Of those who took a summer break from medication, 53% called it a success. That number rose slightly to 56% among families who took medication vacations during the academic year. Of those who took a medication vacation in the fall, 16% said it had a positive effect on school performance; 12% said it had a negative impact.

“We took my son off medication for two months at the beginning of his junior year,  at the request of his doctor,” wrote the caregiver of a 17-year-old boy with ADHD and ODD who took a medication vacation to address side effects. “My son was more spontaneous. He displayed fewer motor tics. He was more verbally expressive, more sociable, and more concerned about hygiene issues. However, he went back on his medications because he was unable to concentrate and complete tasks, and his grades suffered. He also displayed a lot more hyperactivity.”

“We did a drug holiday during winter break,” wrote one parent of a 9-year-old boy with ADHD. “Behavior issues were anticipated and manageable at home.”

“It was successful for our purposes, which were to increase his appetite and to help him realize that he needed the medication,” wrote the mother of an 8-year-old boy with ADHD.

One parent said she felt she could no longer “force” her 16-year-old student to take his ADHD medication. “Ultimately, it is my child who makes the decision about whether and when he will take the medication, and what other treatment avenues he will pursue. This is a shift that happened when he reached high school, and began asserting more independence, as he should. He needs to understand that he is in control of his own body and treatment, and deal with the consequences of his decisions.”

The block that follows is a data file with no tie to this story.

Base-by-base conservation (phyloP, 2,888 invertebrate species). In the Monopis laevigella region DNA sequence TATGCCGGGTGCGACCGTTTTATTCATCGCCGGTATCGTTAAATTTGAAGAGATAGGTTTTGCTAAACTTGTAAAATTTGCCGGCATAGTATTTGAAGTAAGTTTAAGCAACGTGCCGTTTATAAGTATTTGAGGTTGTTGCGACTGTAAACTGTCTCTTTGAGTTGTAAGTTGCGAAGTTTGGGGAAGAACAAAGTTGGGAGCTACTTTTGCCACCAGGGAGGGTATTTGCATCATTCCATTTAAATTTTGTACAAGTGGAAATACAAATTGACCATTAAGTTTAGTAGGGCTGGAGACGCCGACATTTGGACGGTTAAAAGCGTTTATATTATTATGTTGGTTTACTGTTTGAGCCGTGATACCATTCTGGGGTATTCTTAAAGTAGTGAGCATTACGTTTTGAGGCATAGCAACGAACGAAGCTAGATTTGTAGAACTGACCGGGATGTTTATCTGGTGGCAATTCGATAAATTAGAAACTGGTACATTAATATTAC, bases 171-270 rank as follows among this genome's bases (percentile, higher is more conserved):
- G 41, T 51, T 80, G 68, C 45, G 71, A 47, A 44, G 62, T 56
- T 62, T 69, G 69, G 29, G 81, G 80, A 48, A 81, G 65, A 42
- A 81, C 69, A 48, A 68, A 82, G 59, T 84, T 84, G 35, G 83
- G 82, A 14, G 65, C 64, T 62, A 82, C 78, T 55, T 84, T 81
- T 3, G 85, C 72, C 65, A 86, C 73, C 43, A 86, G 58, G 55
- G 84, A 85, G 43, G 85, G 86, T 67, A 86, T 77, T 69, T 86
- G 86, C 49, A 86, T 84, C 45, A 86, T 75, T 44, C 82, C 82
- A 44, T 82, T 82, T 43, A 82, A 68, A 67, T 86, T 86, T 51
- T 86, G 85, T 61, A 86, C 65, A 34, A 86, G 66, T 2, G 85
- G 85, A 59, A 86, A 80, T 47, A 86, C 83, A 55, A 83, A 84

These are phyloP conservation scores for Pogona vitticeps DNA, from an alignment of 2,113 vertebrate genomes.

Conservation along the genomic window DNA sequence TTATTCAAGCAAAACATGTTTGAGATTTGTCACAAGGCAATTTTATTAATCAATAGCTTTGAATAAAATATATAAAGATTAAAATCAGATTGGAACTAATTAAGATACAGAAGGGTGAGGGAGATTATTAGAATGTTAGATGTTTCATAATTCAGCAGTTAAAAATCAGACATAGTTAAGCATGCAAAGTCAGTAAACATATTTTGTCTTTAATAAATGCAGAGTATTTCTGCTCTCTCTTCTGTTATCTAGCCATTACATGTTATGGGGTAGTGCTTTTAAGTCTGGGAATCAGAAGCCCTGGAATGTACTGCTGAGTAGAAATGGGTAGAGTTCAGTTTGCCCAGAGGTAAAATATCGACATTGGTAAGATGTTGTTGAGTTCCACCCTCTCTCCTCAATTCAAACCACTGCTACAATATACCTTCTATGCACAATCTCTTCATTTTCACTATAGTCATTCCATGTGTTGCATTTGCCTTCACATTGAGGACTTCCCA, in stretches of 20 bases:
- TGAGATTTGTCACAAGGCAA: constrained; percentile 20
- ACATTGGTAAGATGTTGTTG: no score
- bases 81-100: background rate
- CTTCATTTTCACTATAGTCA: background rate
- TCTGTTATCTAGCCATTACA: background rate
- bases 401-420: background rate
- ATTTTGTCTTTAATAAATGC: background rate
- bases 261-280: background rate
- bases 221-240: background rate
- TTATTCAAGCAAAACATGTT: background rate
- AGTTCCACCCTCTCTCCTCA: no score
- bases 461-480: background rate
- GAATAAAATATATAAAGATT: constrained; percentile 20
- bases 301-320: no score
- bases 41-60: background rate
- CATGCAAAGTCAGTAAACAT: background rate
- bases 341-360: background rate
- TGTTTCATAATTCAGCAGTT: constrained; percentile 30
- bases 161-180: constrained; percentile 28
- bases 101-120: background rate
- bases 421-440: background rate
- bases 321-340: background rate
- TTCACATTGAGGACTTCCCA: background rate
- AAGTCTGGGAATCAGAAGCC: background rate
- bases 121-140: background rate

“On the second day of a medication vacation, my child wanted her medication back,” wrote another parent. “She was tired of all the emotions, the thoughts running through her head, the mood swings, the lack of focus and concentration. She felt that she could never finish anything.”

The Role of Comorbid Conditions in Medication Vacations

Comorbidity factored into the decision for many families as well. Among survey respondents, the following co-occurring diagnoses were cited most often:

“My son quit taking his medication because he said it caused his anxiety to worsen,” wrote one Pennsylvania mother. “He has continued to do poorly in school since quitting, but at age 14, children are allowed to make their own mental health decisions.”

“Our medication holiday, in consultation with our child’s pediatrician, was a break from one of the stimulant medications she takes in order to determine suspected side effects,” wrote the mother of an 8-year-old girl with ADHD and anxiety. “It helped us pinpoint and determine that some behaviors occur more often when she takes that medication, and that has helped us understand how the stimulant works so we can make more informed choices about when she takes it. It helped us figure out some strategies to burn off some of that restless energy successfully and it’s given us a greater understanding on this journey.”

ADHD Medication Vacations for Children: Next Steps